Review of Gwendy’s Final Task by

Earlier this month, I read the first two novellas, Gwendy’s Button Box and Gwendy’s Magic Feather, in the Gwendy trilogy by Stephen King and Richard Chizmar. Although I didn’t review them here, I will tell you that I gave them a Goodreads rating of 5 stars each. In the first book, 12-year old Gwendy becomes the keeper of a horrible box that can wipe out a continent with the touch of the button. However, the box also dispenses little bits of chocolate in the shape of animals that are the best things you’ve ever eaten, which give boosts in some manner depending on who eats them, and silver dollars from the 1800s that are worth a lot of money. Gwendy learns hard lessons but also keeps the box from falling into the wrong hands. In the second book, Gwendy is now older and comes to be the handler of the box once again. This time she becomes involved in the mystery of two missing girls in her hometown of Castle Rock. And now for book three.

Gwendy’s Final Task
Stephen King
Richard Chizmar
May 31, 2022
Gallery Books

Blurb: When Gwendy Peterson was twelve, a mysterious stranger named Richard Farris gave her a mysterious box for safekeeping. It offered treats and vintage coins, but it was dangerous. Pushing any of its eight colored buttons promised death and destruction. Years later, the button box reentered Gwendy’s life. A successful novelist and a rising political star, she was once again forced to deal with the temptation the box represented. Now, malignant forces seek to possess the button box, and it is up to Senator Gwendy Peterson to keep it from them at all costs. But where can one hide something from such powerful entities?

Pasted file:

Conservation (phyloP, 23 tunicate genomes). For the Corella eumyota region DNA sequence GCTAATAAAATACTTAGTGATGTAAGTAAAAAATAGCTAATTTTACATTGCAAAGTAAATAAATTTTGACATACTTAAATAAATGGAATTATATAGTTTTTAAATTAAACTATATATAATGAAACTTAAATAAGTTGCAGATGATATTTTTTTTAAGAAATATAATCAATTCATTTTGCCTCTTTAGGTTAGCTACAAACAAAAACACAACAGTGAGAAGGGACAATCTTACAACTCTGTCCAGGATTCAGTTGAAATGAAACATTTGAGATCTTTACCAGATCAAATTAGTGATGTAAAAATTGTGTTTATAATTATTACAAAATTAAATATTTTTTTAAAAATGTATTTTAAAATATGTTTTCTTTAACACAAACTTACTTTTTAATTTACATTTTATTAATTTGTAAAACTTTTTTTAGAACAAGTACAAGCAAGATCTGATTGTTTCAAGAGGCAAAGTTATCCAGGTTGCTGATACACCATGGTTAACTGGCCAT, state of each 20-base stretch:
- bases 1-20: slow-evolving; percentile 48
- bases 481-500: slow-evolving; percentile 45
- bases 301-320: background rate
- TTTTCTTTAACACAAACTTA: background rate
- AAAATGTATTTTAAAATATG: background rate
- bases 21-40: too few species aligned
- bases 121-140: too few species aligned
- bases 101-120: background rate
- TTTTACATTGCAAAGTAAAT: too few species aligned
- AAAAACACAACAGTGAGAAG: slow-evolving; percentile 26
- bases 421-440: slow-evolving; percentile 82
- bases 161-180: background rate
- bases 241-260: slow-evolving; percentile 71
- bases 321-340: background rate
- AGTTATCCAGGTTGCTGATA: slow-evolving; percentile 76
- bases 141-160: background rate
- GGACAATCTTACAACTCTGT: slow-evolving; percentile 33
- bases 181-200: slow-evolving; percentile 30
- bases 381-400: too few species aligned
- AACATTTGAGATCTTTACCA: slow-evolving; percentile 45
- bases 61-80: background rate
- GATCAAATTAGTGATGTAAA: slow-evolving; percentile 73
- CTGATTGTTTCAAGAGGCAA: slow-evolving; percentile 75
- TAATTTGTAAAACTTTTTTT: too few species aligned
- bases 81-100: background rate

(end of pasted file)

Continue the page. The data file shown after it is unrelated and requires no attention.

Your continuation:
In Gwendy’s Final Task, master storytellers Stephen King and Richard Chizmar take us on a journey from Castle Rock to another famous cursed Maine city to the MF-1 space station, where Gwendy must execute a secret mission to save the world. And, maybe, all worlds.

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After reading the first two books in the Gwendy trilogy, I did a bad thing. I read a Goodreads review about Gwendy’s Final Task in which the reviewer was railing against the setting of space. Their argument was so vehement that I suddenly had visions of Gwendy becoming Star Wars Trek Babylon Gallatica Mandalorian, and I was very afraid. No need. I had forgotten to trust Stephen King.

Gwendy is still Gwendy although now it’s 2026 and she is 64 years old. She’s also been charged with the button box one final time, although this time it’s to bring about its demise. Hopefully. The button box is becoming stronger and tests even Gwendy’s seemingly endless vault of strength.

Like the previous two novellas, Gwendy’s Final Task is a quick and engrossing read, one I didn’t want to put down or to end. Also, this one moved me to tears several times. One episode is when young Gwendy in a flashback asks her mother if she believes in God and her mother points to all of the miracles around them and asks how can there not be something powerful enough to make miracles? And the last few scenes just swept me away–you’ll have to read it to find out why.

Gwendy is now in my list of favorite characters. I do wish the books had been longer so that we could have gotten to know her better. In fact, this would be one of those sets of books that I wish Netflix would get ahold of and just give us Gwendy stories reaching beyond what we had on the pages.

Gwendy’s Final Task was clever, wrenching, and beautifully written. I was sorry to read the last words and know I’d never be visiting with Gwendy again.

I received an ARC in exchange for an honest review.

ps You don’t have to be a Stephen King fan to enjoy this trilogy although homage is paid to It and The Dark Tower in Gwendy’s Final Task, but you don’t need to have read those to love these books.

Five Butterflies

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